Now we fast forward to the present. Here is what I noticed most of all. The influence of the warbirds has been replaced by the influence of the big sponsor and to a lesser extent the big buck jet vendors. I found that a minority of the exhibitors had any relevance to experimental aviation. There seems to be a significant portion of vendors dedicated to general aviation. There were also a number of vendors that have only minimal connection to aviation in any respect.

A big problem for me was not that there were non-aviation venders but that they were mixed in with the aviation venders to such an extent as to dilute the experience and make it seem much more of a chore to find those vendors of interest to me. The main exhibit buildings also demonstrated so little individuality that I found myself constantly lost and confused as to where I was and where vendors that I had already seen were located. I think that a significant improvement could be realized if some effort was made to find some way to distinguish one building from another other than the ubiquitous "A", "B", "C", "D" currently used. Perhaps some sort of theme concept. And within each building some method of designation north from south from east from west would go along way to reducing the feeling of being lost.

By far the best thing about this Air Venture was the forums. Up until this year I had attended maybe 2 forums during the last 8 or so shows since my first in '88. This year I attended an average of 2/day for the 6 days I attended. This is where the real value of Air Venture lies. I have only one suggestion for the wonderfully improved forum areas and that would be to offer the forums not only on audio CD but to actually make them available on DVD as video. I took advantage of the availability of the audio recordings of the forums I attended and purchased them all for my personal archives. I would have much preferred DVDs. They would make great chapter presentation options as well.

This year was also my first time camping at Air Venture. First class operation. Top to bottom, very little room for improvement.

The absolute worst experience of Air Venture should have been one of the best. I feel I must tell you about what happened at this event so as to prevent any similar disasters in the future. As president of Chapter 393 I was invited to what was purported to be a very exclusive shindig put on by Edsel Ford and company. I was looking forward to this event with great excitement. The opportunity to make me feel very special was a wonderful gesture.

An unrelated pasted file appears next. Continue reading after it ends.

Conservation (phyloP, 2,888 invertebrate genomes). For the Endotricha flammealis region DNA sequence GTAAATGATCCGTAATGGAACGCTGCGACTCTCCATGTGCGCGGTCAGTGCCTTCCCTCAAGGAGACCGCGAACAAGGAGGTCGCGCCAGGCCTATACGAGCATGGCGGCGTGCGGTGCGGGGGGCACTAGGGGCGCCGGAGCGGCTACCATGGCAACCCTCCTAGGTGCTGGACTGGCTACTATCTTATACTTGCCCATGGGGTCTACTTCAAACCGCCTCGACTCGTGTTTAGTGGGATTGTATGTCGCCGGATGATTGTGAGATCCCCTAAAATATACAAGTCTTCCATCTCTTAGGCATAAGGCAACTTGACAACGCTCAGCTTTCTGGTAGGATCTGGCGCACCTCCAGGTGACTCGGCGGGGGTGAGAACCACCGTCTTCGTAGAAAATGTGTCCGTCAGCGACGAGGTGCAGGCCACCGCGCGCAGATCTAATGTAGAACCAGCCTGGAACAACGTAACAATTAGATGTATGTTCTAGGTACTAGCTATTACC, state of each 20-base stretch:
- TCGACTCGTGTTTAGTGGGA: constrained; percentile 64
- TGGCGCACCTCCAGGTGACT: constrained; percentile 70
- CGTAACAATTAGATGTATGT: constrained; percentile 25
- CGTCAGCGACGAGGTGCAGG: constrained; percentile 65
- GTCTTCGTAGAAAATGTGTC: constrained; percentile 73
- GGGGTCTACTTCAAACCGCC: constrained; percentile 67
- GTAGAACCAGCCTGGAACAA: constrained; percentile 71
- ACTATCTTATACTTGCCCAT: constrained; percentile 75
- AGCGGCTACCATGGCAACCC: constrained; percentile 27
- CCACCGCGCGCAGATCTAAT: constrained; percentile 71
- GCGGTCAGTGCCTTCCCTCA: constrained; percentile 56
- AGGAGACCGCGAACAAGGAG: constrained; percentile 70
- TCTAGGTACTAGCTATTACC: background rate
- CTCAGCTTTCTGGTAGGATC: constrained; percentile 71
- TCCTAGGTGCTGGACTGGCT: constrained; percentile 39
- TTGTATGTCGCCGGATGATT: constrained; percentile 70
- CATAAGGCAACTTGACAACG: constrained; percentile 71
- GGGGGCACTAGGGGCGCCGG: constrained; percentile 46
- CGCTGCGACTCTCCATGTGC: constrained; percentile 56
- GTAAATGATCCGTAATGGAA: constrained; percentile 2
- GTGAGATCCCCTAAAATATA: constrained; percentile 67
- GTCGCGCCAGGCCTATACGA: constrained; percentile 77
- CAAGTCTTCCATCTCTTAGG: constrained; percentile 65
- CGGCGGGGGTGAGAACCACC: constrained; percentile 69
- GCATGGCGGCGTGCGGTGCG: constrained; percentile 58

However the reality turned into an offensive nightmare that more than canceled out (many times over) any good feelings I might have had going into it. The problems began almost immediately when I presented my invitation. I was confronted by a cheerleader demanding I fill out what to all intents and purposes was a personal information card. When I refused I was grudgingly admitted with no instructions as what to do once in. I was provided with 2 very different looking nametags. One tag identified me as a person of importance and the other identified my wife as someone not. As you can imagine this didn't go over well. There was no attempt to greet us by any of the people running the event. There was food provided without any explanation as to its identity. Drinks were available in an extremely limited selection -- hell we had a better selection at our chapter picnic. We were then subjected to a very self serving introduction by Tom P. that seemed to serve the purpose of showing off how important he was by the people he managed to drag there. Other than the several hundred EAA chapter presidents in attendance there was nothing about the event that had anything to do with aviation. Nothing about the 15 minutes that I allowed to be stolen from my day by this event made me feel the least bit special.

To sum it up:

-I was treated like a consumer whose eyeballs had been sold to the highest bidder,

-The food was bad,

-No seating of any kind,

-The point of the affair was unclear,